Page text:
using the arrow buttons.
by clicking on the page.
the page around when zoomed in by dragging it.
the zoom using the slider when zoomed-in.
by clicking on the zoomed-in page.
by entering text in the search field, and select "This Issue" or "All Issues"
by clicking on thumbnails to select pages, and then press the print button.
displays sections with thumbnails and descriptions.
displays a slider of thumbnails. Click on a page to jump.
allows you to browse the full archive.
about your subscription?
Buddhadharma : Fall 2011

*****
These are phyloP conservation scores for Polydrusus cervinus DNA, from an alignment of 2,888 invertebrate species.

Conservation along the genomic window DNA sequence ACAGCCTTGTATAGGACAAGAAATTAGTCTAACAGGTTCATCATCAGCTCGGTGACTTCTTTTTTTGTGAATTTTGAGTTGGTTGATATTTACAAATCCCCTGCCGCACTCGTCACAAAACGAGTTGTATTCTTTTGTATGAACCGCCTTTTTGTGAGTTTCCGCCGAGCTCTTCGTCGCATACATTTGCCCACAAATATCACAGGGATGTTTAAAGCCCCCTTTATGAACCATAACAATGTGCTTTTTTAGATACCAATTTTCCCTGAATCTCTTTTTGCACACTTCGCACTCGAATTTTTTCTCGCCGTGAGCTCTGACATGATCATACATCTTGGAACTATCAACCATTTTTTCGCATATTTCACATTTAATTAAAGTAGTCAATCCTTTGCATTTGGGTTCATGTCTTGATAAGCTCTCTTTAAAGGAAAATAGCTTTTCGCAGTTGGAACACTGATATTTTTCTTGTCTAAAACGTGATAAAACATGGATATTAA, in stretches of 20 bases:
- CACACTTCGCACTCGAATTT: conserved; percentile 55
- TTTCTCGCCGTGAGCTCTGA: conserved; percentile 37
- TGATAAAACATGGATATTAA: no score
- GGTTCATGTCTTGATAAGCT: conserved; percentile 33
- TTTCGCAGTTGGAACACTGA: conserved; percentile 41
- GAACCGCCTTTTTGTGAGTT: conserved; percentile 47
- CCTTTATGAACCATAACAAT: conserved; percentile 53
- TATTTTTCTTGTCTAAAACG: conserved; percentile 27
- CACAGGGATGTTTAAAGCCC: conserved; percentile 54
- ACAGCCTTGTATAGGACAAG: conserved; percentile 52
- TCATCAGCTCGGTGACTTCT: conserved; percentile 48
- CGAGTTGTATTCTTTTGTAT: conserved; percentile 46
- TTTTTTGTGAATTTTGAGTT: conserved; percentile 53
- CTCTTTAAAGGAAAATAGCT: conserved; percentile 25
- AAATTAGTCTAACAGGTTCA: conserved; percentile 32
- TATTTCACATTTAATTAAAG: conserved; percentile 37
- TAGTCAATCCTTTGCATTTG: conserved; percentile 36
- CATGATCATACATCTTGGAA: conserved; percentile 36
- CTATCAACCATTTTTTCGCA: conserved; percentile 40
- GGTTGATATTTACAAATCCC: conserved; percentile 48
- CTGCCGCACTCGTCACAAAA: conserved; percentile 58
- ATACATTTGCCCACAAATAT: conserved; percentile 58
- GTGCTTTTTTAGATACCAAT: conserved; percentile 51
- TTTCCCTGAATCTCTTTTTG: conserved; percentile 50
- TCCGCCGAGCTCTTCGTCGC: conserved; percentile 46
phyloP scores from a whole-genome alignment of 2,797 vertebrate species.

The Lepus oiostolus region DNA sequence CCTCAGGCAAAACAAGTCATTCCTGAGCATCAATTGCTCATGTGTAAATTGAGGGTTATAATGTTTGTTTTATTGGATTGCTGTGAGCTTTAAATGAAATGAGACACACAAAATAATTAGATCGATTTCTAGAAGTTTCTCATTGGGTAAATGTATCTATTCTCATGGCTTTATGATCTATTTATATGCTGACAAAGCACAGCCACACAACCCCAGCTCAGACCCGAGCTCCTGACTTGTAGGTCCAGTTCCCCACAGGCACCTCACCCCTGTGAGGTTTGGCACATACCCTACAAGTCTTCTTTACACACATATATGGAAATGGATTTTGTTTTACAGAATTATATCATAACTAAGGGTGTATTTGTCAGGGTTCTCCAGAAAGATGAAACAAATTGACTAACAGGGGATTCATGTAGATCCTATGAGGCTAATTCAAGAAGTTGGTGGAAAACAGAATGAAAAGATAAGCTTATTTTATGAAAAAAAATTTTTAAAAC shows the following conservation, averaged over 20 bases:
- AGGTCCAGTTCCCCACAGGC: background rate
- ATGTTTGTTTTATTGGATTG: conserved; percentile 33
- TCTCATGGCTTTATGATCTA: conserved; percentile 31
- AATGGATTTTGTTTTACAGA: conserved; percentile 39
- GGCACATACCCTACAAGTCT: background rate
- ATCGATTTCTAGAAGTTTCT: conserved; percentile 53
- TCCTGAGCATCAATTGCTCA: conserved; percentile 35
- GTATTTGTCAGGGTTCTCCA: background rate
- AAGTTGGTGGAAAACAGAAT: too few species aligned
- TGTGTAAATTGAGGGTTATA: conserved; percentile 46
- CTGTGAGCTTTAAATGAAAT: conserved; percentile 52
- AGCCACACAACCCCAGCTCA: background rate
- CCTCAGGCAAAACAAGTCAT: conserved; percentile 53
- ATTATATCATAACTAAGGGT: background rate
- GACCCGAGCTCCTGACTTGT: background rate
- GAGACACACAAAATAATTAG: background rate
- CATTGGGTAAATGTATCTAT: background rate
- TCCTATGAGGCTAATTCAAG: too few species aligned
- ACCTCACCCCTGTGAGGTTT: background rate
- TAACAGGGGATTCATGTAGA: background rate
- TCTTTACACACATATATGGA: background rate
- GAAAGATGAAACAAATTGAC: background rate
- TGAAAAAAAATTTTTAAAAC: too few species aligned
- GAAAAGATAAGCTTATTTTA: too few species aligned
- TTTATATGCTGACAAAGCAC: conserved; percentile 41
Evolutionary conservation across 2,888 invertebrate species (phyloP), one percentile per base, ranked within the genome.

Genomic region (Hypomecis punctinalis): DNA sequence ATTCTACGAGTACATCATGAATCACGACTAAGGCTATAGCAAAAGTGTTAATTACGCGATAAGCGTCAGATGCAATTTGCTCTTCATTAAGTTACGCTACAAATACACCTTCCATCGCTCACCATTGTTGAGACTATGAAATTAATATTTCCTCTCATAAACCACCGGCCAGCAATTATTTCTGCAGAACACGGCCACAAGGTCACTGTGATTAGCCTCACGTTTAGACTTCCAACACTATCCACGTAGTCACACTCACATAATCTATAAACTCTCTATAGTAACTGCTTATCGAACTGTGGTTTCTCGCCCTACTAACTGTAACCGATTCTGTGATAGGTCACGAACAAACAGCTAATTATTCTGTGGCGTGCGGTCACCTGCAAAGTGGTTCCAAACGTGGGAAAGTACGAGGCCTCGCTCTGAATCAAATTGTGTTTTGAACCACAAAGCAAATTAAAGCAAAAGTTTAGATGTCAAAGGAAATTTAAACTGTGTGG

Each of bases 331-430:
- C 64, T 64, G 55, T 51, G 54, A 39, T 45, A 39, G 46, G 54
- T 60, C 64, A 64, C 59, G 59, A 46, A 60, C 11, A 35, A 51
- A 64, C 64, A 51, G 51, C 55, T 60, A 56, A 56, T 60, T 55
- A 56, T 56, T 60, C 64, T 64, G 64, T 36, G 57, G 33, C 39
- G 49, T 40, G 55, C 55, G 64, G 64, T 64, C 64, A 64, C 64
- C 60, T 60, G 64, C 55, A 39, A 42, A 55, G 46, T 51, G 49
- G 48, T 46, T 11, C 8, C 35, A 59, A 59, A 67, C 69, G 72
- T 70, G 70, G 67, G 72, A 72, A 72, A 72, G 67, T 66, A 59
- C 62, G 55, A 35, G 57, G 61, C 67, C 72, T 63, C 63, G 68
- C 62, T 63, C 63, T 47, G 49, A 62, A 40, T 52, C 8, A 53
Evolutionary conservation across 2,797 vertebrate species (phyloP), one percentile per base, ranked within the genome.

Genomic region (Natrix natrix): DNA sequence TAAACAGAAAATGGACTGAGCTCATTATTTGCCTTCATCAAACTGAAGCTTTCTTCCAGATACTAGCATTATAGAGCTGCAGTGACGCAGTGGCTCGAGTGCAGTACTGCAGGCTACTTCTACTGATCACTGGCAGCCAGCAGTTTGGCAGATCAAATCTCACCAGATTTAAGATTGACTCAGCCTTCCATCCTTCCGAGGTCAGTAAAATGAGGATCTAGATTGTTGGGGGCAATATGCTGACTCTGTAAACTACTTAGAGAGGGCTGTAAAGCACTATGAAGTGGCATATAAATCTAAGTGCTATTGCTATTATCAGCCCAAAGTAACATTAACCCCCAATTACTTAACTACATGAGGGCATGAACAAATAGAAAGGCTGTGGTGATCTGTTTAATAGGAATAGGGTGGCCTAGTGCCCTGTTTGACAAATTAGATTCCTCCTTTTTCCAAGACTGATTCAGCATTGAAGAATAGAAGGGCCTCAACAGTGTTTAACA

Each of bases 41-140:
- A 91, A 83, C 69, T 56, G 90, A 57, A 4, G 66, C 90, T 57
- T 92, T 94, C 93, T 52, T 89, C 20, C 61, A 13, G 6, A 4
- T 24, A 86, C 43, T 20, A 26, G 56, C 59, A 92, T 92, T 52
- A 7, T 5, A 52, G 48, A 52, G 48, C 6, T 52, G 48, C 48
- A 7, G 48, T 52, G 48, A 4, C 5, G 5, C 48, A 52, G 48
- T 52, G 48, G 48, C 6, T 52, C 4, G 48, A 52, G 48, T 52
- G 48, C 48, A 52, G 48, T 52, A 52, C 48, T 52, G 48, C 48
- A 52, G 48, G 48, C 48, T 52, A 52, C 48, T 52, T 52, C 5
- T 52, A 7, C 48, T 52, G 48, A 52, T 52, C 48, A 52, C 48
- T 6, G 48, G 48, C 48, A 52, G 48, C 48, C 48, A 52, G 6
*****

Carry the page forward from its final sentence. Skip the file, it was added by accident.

67 fall 2 01 1 buddhadharma: the practitioner’s quarterly I’M oFten ACCUsed of emphasizing the difficulties in practice. the accusation is true. Believe me, the difficulties are there. If we don’t recognize them and why they arise, we tend to fool ourselves. still, the ultimate reality—not only in sitting, but also in our lives—is joy. By joy I don’t mean happiness; they’re not the same. Happiness has an opposite; joy does not. As long as we seek happiness, we’re going to have unhappi- ness, because we always swing from one pole to the other. From time to time, we do experience joy. It can arise acci- dentally or in the course of our sitting or elsewhere in our lives. For a while after sesshin, we may experience joy. over years of practice, our experience of joy deepens—if, that is, we understand practice and are willing to do it. Most people are not. Joy isn’t something we have to find. Joy is who we are if we’re not preoccupied with something else. when we try to find joy, we are simply adding a thought—and an unhelpful one, at that—onto the basic fact of what we are. we don’t need to go looking for joy. But we do need to do something. the question is, what? our lives don’t feel joyful, and we keep trying to find a remedy. our lives are basically about perception. By perception I mean whatever the senses bring in. we see, we hear, we touch, we smell, and so on. that’s what life really is. Most of the time, however, we substitute another activity for perception; we cover it over with something else, which I’ll call evalua- tion. By evaluation, I don’t mean an objective, dispassionate analysis—as, for example, when we look over a messy room and consider or evaluate how to clean it up. the evaluation I have in mind is ego centered: “Is this next episode in my life going to bring me something I like, or not? Is it going to hurt, or isn’t it? Is it pleasant or unpleasant? does it make me important or unimportant? does it give me something mate- rial?” It’s our nature to evaluate in this way. to the extent that we give ourselves over to evaluation of this kind, joy will be missing from our lives. It’s amazing how quickly we can switch into evaluation. Perhaps we’re functioning pretty well—and then suddenly somebody criticizes what we’re doing. In a fraction of a sec- ond, we jump into our thoughts. we’re quite willing to get into that interesting space of judging others or ourselves. there’s a lot of drama in all of this, and we like it, more than we realize. Unless the drama becomes lengthy and punishing, we enter willingly into it, because as human beings we have a basic orientation toward drama. From an ordinary point of view, to be in a world of pure perception is pretty dull. suppose we’ve been away on vacation for a week, and we come back. Perhaps we’ve enjoyed ourselves, or we think we have. when we return to work, the “In” box is loaded with things to do, and scattered all over the desk are little messages, “while you were out.” when people call us at work, it usually means that they want something. Perhaps the job we left for someone else to take care of has been neglected. Immediately, we’re evaluating the situation. “who fouled up?” “who slacked off?” “why is she calling? I bet it’s the same old problem.” “It’s their responsibility anyway. why are they calling me?” Likewise, at the end of sesshin we may experience the flow of a joyful life; then we wonder where it goes. though it doesn’t go anywhere, something has happened: a cloud covers the clarity. Until we know that joy is exactly what’s happening, minus our opinion of it, we’re going to have only a small amount of joy. when we stay with perception rather than getting lost in evaluation, however, joy can be the person who didn’t do the job while we were gone. It can be the interesting encounter on the phone with all of the people we have to call, no matter what they want. Joy can be having a sore throat; it can be get- ting laid off; it can be unexpectedly having to work overtime. It can be having to take a math exam or dealing with one’s former spouse who wants more money. Usually we don’t think that these things are joy. Practice is about dealing with suffering. It’s not that the suffering is important or valuable in itself, but that suffering is our teacher. It’s the other side of life, and until we can see all of life, there’s not going to be any joy. to be honest, sesshin is controlled suffering. we get a chance to face our suffering in a practice situation. As we sit, all the traditional attributes of a good Zen student come under fire: endurance, humil- ity, patience, compassion. these things sound great in books, but they’re not so attractive when we’re hurting. that’s why sesshin ought not to be easy: we need to learn to be with our suffering and still act appropriately. when we learn to be with our experience, whatever it is, we are more aware of the joy that is our life. From Everyday Zen and Nothing Special by Charlotte Joko Beck, © Charlotte Joko Beck, 1989 & 1993, reprinted with permission from HarperOne, an imprint of HarperCollins Publishers. It takes courage to sit well. Zen is not a discipline for everyone. We have to be willing to do something that is not easy. If we do it with patience and perseverance, with the guidance of a good teacher, then gradually our life settles down, becomes more balanced.